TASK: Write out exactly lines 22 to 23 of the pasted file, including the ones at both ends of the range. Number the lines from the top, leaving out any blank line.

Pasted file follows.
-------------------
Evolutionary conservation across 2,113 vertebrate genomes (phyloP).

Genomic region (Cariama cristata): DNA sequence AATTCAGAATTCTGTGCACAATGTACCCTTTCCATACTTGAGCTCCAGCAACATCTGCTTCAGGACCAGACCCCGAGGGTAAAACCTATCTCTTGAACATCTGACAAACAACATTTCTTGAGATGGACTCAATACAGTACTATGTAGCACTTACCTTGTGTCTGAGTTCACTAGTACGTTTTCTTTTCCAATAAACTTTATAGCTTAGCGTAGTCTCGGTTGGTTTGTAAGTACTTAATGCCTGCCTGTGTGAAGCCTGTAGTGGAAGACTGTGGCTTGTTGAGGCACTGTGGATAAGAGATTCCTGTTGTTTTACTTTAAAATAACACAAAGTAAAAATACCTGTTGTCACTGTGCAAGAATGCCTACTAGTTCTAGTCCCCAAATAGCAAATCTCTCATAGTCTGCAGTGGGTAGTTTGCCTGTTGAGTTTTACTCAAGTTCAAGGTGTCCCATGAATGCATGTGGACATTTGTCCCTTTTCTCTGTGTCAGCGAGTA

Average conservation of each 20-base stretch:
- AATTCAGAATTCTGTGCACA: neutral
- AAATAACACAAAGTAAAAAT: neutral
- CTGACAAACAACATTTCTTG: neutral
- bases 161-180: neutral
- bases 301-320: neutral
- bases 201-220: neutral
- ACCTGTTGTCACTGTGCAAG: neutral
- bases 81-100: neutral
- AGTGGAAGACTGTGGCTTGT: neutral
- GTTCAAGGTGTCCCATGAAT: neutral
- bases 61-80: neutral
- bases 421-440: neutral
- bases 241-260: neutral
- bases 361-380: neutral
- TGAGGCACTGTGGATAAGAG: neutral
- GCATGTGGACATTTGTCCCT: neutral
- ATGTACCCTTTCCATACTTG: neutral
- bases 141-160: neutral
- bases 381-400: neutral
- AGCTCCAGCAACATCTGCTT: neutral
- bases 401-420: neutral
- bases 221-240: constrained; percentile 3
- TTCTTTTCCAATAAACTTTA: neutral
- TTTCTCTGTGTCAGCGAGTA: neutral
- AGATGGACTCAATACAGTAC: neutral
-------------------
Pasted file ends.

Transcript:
- bases 381-400: neutral
- AGCTCCAGCAACATCTGCTT: neutral